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Audio on the Web - Explore the BBC sound of the 1960s

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Chris Lowis Chris Lowis | 10:41 UK time, Thursday, 29 November 2012

In previous posts on this blog Olivier described our work with the Web Audio API. We wanted to work with the Web Audio API, to discover its capabilities and limitations, and to contribute learning materials to the community and feedback to the W3C working group. We decided to do this by recreating, in JavaScript, some classic early Radiophonic Workshop techniques: the Wobbulator, the Gunfire Effects Generator, the Tape Loop and the Ring Modulator.

Read the rest of this article to find out how we recreated these sounds, and to try them out yourself.

We're now ready to share that work with you. We've created a site which, while we wait for the Web Audio API to gain wider adoption, works best in Google Chrome. You can play with the four machine simulations, learn more about how they were used at the Workshop and then study the code to find out how they were built. Let's take a brief look at each of the machines in turn:


The Wobbulator, a sine-wave generator with a controllable modulation frequency, was used in the workshop to create a variety of space-y sounds. The device itself wasn't intended for musical use, it was a piece of salvaged equipment designed to make acoustic measurements.

In our simulation of the device, we've paid visual reference to some archive photography by retaining the large central frequency control knob. We've taken a couple of liberties with the other controls on the device, including adding a waveshape switch (to allow Sine, Square or Sawtooth waves to be produced). This switch was certainly not present on the original. In our original prototype of the wobbulator we used custom Javascript code to create the signals, but with the addition of the OscillatorNode to the Web Audio API the implementation is now much more simple.

Ring Modulator

Ring Modulation is an effect achieved by multiplying two signals together. In our simulation of the effect we wanted to show how this effect was used in the early days of the Radiophonics Workshop to create the voices of the Cybermen and Daleks in Dr. Who.

The Radiophonic Workshop provided the TV studio with a Ring Modulator and a tape machine with a recording of a 30Hz sine wave on it. This provided one signal while a microphone provided the other. The Ring Modulator box contained an analogue circuit which multiplied the two signals.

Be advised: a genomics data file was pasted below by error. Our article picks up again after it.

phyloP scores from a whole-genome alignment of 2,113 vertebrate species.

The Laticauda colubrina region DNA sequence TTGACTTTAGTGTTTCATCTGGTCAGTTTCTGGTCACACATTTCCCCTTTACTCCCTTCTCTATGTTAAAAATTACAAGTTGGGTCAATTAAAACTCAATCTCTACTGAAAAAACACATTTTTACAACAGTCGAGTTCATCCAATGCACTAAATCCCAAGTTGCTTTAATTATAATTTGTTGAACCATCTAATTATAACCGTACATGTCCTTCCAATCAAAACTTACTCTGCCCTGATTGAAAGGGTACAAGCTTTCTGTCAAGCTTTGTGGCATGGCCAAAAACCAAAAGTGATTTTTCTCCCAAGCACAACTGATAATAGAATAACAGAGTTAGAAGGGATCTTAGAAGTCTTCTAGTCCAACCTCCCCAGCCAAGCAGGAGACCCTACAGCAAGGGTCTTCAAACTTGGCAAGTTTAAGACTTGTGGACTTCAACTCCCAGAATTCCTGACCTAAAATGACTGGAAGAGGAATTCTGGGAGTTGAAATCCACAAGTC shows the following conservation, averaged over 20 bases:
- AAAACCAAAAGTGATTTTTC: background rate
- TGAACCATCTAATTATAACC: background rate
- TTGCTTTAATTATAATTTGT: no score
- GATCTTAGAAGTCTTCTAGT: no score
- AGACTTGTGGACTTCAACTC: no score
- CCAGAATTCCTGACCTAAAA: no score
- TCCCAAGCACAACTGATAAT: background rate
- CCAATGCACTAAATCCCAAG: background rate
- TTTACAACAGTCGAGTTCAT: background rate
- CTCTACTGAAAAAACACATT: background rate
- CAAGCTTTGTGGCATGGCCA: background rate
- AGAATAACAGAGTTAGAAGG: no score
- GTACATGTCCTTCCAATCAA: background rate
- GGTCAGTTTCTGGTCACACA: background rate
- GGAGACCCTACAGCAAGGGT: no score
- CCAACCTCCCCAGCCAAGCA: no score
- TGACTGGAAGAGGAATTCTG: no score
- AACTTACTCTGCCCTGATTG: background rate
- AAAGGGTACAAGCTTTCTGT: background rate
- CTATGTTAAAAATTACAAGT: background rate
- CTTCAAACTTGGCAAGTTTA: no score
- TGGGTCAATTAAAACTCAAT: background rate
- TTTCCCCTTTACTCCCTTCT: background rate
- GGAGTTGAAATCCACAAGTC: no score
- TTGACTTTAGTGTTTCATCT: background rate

Our implementation captures some of the characteristics of the orignal device by modelling the diodes with a WaveShaperNode. The bias of the diodes can be adjusted with the "distortion" control - a feature not present on the original ring modulators. You can also adjust the speed of the simulated tape machine to change the pitch of the modulation frequency.

If you're running Google Chrome Canary see if you can discover how to use the microphone in your computer to create your own Dalek voices! Taking a look at the code behind the demo might help you to figure it out.

Gunfire Effects Generator

The gunfire effects generator was a piece of equipment that pre-dates the Radiophonic Workshop, but since it appears in the BBC Engineering Monograph "Radiophonics in the BBC" and it's a fun piece of kit we thought we'd include it in our work. The device was designed to replace the use of real guns in recording studios as these guns "occasionally 'misfired' (disastrous in a tense situation) … scared the performers, and required a special licence … to comply with Home Office regulations".

We based our demo on the block diagram given in the Engineering Monograph. We decided to use a buffer containing a burst of white noise in this demo, but also show how you can use the ScriptProcessorNode to create a custom white noise generator. This noise is gated and filtered as described in the monograph. We also add a little reverberation to simulate the sound the device would make in a small room.

Tape Loops

Longer compositions at the Radiophonic Workshop were created by manually splicing tapes together and combining multiple tape machine tracks. Delia Derbyshire explains the process in an interview. Our demo recreates the experience of combining multiple tape loops in time to create a piece of music. You can adjust the playback speed of the tapes, either by a fixed amount (halving the speed) or by a small percentage. The small percentage change is useful to "beat match" the loops.

This demo is quite simple but illustrates how to playback sounds and load data into audio buffers using the Web Audio API.


We hope you enjoy playing with the demos we've created and learning more about the capabilities of the Web Audio API. If you're a developer, or have an interest in the future of audio on the web, we encourage you to get involved with the W3C working group, or to build, and share with us in the comments, some exciting audio applications yourselves: hopefully our code will provide you with a good starting point.



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